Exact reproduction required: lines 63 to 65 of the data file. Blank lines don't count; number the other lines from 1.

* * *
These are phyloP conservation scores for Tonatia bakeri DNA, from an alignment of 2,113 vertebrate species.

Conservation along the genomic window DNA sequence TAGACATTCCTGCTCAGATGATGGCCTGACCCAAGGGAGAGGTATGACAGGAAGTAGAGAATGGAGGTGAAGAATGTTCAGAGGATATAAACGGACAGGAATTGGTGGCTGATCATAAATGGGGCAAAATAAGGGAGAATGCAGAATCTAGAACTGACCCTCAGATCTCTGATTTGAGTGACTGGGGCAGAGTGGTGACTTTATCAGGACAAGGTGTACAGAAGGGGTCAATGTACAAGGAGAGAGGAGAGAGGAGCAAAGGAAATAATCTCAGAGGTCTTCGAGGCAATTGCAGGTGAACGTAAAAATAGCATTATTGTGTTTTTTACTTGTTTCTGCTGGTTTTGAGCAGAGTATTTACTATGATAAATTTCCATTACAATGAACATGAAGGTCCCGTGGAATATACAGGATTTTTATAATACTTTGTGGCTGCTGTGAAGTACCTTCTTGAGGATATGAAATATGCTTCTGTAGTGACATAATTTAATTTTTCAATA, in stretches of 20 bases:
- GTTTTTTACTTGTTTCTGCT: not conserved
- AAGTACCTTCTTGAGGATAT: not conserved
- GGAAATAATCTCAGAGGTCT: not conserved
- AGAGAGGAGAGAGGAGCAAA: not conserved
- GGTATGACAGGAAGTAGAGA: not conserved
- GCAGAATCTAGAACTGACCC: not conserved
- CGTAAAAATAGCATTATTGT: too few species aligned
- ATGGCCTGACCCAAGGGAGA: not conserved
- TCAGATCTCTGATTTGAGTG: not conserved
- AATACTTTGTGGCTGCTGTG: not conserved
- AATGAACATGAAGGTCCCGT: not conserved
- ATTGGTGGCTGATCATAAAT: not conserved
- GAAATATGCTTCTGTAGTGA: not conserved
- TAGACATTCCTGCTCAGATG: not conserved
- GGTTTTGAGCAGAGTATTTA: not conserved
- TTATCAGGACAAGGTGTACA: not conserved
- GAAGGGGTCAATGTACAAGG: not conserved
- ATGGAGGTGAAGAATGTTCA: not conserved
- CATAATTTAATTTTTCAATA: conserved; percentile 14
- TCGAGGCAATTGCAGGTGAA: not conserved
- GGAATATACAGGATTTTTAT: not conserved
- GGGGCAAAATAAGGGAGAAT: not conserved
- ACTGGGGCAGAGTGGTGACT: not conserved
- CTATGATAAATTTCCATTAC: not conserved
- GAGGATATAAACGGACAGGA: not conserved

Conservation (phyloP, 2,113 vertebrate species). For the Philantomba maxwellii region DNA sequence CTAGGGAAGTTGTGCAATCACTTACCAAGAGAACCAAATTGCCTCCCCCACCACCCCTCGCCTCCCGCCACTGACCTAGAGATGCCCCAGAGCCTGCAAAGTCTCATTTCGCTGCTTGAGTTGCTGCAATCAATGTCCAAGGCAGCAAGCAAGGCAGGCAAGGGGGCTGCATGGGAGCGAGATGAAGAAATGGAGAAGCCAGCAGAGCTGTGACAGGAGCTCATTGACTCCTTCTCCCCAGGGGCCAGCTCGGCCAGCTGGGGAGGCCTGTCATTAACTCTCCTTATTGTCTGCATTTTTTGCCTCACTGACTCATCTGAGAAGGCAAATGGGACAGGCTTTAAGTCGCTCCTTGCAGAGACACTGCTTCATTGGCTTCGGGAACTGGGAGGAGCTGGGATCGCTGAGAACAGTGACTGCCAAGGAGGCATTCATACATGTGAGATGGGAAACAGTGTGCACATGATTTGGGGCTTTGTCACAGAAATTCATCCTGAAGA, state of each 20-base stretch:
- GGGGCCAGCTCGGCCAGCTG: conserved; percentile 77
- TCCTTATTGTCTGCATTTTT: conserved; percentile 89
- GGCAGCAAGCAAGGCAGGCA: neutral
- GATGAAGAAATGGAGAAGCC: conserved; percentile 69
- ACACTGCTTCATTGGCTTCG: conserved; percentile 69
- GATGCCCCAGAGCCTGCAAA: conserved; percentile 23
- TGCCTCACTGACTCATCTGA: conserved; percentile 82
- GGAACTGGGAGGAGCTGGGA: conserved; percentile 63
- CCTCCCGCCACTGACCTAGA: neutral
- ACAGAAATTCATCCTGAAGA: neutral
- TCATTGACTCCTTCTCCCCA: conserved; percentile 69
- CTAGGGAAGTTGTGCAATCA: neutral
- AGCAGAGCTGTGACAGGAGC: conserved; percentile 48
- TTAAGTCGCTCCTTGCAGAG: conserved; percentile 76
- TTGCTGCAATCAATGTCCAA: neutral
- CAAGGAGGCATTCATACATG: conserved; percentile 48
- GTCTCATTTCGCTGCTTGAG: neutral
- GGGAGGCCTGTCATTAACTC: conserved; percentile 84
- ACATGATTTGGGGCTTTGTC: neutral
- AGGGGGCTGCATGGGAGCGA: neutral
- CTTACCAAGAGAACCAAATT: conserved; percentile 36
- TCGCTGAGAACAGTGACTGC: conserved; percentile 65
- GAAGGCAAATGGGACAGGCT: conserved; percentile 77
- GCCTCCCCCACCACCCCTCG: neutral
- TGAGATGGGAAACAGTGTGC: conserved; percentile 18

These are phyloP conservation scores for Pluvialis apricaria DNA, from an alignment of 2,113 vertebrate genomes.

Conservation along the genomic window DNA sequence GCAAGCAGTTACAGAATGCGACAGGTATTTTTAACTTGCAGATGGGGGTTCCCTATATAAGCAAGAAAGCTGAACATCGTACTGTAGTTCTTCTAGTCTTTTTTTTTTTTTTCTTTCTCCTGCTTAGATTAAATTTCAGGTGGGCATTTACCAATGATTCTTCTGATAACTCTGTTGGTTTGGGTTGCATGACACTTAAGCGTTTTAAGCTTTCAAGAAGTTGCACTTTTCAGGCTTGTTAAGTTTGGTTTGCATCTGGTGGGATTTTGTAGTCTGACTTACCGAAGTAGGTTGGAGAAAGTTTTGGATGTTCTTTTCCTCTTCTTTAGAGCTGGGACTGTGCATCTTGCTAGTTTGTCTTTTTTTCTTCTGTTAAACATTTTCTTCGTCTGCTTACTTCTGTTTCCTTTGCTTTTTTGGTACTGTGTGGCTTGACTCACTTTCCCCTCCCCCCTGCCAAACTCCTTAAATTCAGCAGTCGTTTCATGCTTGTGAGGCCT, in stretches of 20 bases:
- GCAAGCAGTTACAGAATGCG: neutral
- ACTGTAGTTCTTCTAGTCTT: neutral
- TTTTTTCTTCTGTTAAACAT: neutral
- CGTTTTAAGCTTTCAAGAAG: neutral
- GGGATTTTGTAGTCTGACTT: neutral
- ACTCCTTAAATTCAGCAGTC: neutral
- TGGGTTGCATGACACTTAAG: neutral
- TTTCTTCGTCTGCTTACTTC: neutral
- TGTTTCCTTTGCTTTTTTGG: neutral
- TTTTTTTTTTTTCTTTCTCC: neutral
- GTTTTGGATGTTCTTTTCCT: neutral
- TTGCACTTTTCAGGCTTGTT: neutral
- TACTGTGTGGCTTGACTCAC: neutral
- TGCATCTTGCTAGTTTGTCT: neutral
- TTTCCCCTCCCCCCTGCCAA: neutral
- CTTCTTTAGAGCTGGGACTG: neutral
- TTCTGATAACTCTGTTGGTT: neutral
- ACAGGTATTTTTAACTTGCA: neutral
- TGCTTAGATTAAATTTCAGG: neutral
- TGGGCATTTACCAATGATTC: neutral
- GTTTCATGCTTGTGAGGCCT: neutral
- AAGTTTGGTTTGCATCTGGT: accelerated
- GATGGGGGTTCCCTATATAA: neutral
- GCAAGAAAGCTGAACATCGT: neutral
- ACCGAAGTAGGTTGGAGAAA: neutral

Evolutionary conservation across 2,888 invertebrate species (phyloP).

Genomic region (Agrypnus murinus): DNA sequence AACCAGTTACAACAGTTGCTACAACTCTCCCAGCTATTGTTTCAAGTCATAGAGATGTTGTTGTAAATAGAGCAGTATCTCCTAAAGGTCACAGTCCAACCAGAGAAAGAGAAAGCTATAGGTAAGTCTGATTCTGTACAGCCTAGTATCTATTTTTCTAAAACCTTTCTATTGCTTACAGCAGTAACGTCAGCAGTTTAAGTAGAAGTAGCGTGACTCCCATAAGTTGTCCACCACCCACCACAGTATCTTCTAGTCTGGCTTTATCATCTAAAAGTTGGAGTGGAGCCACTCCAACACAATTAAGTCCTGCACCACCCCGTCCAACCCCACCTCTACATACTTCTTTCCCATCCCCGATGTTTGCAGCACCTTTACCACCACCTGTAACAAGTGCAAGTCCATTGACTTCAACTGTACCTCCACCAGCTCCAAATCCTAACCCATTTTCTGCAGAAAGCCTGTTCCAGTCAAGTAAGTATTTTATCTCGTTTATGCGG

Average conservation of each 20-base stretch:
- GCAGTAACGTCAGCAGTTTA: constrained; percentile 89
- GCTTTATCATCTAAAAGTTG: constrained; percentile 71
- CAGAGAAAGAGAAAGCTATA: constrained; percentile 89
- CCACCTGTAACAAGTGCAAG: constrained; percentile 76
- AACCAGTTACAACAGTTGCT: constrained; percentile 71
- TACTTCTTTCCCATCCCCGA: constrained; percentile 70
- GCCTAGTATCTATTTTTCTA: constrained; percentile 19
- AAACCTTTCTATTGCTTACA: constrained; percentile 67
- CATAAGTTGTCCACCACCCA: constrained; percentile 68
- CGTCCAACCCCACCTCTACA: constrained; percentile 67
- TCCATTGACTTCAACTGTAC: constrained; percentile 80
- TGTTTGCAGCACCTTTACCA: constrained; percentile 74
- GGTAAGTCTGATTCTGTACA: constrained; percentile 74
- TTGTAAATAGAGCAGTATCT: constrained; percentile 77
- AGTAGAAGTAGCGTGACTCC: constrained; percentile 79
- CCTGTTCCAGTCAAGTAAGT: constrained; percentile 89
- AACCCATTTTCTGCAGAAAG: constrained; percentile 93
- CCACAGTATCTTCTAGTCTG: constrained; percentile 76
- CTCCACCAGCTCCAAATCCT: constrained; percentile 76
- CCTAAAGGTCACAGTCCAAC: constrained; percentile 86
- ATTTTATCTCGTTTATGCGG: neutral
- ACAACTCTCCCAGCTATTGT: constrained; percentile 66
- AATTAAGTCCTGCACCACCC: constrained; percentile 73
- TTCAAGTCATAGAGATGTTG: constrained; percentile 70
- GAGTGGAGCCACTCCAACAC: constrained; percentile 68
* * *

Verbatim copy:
- TTTCTTCGTCTGCTTACTTC: neutral
- TGTTTCCTTTGCTTTTTTGG: neutral
- TTTTTTTTTTTTCTTTCTCC: neutral